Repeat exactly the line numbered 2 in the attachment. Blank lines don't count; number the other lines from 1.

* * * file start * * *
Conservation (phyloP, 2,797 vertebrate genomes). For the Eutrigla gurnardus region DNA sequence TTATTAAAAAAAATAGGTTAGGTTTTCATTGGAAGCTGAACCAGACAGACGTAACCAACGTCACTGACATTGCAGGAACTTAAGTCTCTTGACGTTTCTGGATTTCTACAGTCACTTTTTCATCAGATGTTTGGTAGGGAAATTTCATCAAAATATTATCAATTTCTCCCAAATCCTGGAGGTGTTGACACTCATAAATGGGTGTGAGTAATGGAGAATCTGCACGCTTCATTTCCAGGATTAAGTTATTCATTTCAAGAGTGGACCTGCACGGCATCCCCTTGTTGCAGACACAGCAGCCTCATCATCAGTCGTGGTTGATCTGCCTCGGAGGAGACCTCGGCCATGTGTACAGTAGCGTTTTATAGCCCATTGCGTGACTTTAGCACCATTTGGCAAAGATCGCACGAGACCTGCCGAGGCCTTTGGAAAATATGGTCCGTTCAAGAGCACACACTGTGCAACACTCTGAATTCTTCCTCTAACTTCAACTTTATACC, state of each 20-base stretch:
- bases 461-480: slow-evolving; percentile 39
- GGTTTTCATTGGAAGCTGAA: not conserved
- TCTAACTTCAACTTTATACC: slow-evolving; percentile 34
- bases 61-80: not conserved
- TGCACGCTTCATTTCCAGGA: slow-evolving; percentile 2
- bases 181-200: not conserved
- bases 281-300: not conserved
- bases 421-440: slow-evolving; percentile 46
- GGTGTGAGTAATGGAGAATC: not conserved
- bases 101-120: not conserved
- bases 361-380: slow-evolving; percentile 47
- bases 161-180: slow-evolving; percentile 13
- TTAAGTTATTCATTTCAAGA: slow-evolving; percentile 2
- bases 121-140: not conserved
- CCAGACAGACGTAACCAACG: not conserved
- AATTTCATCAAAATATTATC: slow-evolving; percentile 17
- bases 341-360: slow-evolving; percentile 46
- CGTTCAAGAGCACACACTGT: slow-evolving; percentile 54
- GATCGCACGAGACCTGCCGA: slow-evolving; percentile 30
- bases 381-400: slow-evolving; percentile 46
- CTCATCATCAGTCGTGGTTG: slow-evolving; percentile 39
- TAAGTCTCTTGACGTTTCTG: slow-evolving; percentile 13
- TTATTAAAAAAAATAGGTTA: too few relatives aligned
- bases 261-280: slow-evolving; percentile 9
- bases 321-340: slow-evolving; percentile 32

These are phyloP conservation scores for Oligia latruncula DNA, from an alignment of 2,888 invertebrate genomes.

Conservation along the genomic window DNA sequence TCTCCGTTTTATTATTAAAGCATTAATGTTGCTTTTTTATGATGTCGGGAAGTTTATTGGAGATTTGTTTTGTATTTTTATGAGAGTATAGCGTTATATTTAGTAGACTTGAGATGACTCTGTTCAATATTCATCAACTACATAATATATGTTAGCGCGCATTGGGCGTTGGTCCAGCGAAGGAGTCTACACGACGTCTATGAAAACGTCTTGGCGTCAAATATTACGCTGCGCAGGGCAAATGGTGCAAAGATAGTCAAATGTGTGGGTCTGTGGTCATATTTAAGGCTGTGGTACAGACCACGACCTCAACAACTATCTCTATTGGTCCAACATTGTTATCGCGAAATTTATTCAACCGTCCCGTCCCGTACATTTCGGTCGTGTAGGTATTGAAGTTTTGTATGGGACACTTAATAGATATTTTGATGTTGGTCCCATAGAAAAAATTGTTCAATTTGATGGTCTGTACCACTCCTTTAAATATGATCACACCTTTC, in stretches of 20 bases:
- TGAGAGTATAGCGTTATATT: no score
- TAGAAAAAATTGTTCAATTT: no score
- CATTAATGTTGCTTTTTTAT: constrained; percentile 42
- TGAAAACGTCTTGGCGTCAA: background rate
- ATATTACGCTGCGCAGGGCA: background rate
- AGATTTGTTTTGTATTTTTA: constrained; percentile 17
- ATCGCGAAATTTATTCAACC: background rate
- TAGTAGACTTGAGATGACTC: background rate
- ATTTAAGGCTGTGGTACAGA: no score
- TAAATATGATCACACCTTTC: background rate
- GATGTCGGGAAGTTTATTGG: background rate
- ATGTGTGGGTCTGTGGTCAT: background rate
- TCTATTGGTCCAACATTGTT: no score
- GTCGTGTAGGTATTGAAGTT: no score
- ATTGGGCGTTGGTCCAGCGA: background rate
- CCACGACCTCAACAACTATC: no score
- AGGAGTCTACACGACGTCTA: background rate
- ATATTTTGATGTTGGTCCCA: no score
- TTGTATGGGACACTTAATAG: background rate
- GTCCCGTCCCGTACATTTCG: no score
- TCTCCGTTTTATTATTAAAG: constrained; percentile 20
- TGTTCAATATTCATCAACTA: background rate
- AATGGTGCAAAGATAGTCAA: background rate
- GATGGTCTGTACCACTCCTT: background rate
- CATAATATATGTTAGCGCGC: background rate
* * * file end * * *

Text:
- bases 461-480: slow-evolving; percentile 39